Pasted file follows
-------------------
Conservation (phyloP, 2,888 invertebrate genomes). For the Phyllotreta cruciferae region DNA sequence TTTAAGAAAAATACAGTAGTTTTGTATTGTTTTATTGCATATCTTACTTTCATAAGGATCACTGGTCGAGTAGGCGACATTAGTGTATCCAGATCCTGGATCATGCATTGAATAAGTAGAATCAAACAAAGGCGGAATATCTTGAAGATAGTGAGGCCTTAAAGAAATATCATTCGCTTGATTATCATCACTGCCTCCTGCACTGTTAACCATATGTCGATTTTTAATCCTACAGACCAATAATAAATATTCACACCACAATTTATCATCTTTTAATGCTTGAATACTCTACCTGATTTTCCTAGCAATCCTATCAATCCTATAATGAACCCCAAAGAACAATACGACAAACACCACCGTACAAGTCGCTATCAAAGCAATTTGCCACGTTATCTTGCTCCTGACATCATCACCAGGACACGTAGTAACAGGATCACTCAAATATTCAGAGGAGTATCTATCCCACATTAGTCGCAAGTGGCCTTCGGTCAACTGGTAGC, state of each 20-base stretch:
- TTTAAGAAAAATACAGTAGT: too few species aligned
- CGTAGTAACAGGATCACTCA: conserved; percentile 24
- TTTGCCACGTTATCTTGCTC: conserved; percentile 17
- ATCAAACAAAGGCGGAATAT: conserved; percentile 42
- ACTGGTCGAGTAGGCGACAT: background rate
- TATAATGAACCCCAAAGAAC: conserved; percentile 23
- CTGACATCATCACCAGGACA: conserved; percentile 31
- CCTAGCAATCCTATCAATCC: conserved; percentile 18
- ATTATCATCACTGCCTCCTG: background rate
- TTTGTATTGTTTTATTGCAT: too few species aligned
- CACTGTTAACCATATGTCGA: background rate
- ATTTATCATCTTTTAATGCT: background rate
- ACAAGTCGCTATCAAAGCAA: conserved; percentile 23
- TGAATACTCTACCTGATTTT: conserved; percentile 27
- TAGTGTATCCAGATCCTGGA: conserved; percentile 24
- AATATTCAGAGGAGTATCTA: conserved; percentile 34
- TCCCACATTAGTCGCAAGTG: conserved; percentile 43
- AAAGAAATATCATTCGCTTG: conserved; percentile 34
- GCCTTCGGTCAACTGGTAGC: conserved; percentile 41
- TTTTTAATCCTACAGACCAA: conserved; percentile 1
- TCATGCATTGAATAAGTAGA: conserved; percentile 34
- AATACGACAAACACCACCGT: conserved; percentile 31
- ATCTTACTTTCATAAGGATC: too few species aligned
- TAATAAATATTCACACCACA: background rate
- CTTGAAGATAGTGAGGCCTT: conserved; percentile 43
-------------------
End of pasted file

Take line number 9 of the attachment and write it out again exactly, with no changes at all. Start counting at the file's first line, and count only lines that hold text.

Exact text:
- CCTAGCAATCCTATCAATCC: conserved; percentile 18